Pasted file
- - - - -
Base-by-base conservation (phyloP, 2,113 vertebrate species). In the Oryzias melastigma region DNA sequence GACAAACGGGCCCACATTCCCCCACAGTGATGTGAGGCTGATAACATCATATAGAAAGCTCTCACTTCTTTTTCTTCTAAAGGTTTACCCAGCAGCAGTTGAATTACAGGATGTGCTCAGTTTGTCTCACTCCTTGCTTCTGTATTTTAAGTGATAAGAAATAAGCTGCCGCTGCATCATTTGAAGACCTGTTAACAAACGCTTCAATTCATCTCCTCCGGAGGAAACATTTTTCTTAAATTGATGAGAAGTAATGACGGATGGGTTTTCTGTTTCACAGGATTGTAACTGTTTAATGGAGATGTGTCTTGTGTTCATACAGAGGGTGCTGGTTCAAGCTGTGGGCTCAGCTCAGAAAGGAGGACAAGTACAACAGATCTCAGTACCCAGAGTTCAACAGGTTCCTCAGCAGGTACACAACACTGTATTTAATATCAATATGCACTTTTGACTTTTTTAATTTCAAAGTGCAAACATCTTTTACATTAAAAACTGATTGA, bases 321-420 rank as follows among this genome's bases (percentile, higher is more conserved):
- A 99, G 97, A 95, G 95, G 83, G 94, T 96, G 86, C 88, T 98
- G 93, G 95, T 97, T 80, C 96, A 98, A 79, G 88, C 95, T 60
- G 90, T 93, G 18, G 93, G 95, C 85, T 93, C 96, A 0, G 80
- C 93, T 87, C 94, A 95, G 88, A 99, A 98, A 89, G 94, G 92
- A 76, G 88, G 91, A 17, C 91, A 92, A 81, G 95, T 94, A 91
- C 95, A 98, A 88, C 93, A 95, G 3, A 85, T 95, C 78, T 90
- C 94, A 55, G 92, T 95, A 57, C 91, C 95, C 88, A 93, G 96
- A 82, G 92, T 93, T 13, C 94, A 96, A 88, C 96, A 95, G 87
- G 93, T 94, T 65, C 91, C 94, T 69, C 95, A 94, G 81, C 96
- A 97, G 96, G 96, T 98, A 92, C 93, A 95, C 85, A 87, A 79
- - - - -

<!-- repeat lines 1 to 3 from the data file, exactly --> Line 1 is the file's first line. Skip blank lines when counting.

Base-by-base conservation (phyloP, 2,113 vertebrate species). In the Oryzias melastigma region DNA sequence GACAAACGGGCCCACATTCCCCCACAGTGATGTGAGGCTGATAACATCATATAGAAAGCTCTCACTTCTTTTTCTTCTAAAGGTTTACCCAGCAGCAGTTGAATTACAGGATGTGCTCAGTTTGTCTCACTCCTTGCTTCTGTATTTTAAGTGATAAGAAATAAGCTGCCGCTGCATCATTTGAAGACCTGTTAACAAACGCTTCAATTCATCTCCTCCGGAGGAAACATTTTTCTTAAATTGATGAGAAGTAATGACGGATGGGTTTTCTGTTTCACAGGATTGTAACTGTTTAATGGAGATGTGTCTTGTGTTCATACAGAGGGTGCTGGTTCAAGCTGTGGGCTCAGCTCAGAAAGGAGGACAAGTACAACAGATCTCAGTACCCAGAGTTCAACAGGTTCCTCAGCAGGTACACAACACTGTATTTAATATCAATATGCACTTTTGACTTTTTTAATTTCAAAGTGCAAACATCTTTTACATTAAAAACTGATTGA, bases 321-420 rank as follows among this genome's bases (percentile, higher is more conserved):
- A 99, G 97, A 95, G 95, G 83, G 94, T 96, G 86, C 88, T 98
- G 93, G 95, T 97, T 80, C 96, A 98, A 79, G 88, C 95, T 60